· ionophoresis together with fluorine administration: thanks to electric current flow which can facilitate the spread of fluoride ions in the tissues, this treatment causes an immediate reduction of the sensitivity. However symptoms appear again after 6 months (40).

·Laser use: Nd.YAG laser irradiation together with the giving of enamels containing fluorine of sodium demonstrate are able to occlude more than 90% of dentinal tubuli (41) such as CO2 laser combined therapy- application of stannous fluorine gel is efficacious in closing the tubuli for a period of about 6 months (42,43)

Home therapy: it is simple, cheap and indicated for treatment of a spread hyper sensitivity. Commercial products used are toothpastes and mouthwashes containing one or more desensitization agents.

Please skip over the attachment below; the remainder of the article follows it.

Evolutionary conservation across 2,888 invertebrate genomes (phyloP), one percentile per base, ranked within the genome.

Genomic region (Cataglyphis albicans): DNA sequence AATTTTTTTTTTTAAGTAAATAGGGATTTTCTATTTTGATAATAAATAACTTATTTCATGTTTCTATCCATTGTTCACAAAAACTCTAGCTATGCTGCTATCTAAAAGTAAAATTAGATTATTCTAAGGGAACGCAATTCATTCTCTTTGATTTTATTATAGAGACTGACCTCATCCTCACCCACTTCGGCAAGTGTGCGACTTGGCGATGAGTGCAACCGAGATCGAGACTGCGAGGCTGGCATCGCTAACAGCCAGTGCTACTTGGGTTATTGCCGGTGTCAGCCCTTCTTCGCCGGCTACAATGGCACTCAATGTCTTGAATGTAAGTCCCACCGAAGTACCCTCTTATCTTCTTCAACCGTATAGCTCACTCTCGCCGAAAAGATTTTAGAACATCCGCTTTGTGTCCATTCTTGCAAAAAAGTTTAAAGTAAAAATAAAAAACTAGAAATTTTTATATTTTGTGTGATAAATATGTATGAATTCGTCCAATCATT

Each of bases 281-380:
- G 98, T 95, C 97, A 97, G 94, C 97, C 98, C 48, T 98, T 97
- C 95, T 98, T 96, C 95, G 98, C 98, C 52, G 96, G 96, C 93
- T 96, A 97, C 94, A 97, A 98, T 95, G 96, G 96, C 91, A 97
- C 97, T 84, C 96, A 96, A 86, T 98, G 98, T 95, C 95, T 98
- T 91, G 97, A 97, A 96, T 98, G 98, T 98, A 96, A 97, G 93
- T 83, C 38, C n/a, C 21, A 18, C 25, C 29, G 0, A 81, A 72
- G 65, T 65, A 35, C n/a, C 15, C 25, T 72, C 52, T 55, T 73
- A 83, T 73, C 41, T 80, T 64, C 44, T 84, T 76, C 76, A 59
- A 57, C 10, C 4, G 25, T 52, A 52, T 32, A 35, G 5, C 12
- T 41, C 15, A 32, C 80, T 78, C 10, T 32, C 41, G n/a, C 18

· Potassium salts: toothpastes containing potassium nitrate at 5% or potassium clorure at 3,75% are efficacious in the desensitization therapy (44,45)

· Potassium salts and fluorine: toothpastes containing potassium nitrate at 5% and stannous fluoride at 0,45% spread by a paste containing silicium (44,46) guarantees a reduction of dentinal hypersensitivity and also shows in an in vitro research a low hydro conductance and provides a high flow of potassium ions in the dentinal tissue (47).

teeth sensitivity

Role of eccipients: some materials are critical for the determination of how the presence of other substances as sodium monofluoridephosphate, sodium fluoride, tin fluoride and anti plaque agents can compromise the desensitization action of the above mentioned formulations. Some studies on the addition of triclosan anti plaque agents and zinc citrate showed that these materials do not interfere with the efficiency of products containing potassium salts (nitrate and potassium citrate) (45,48).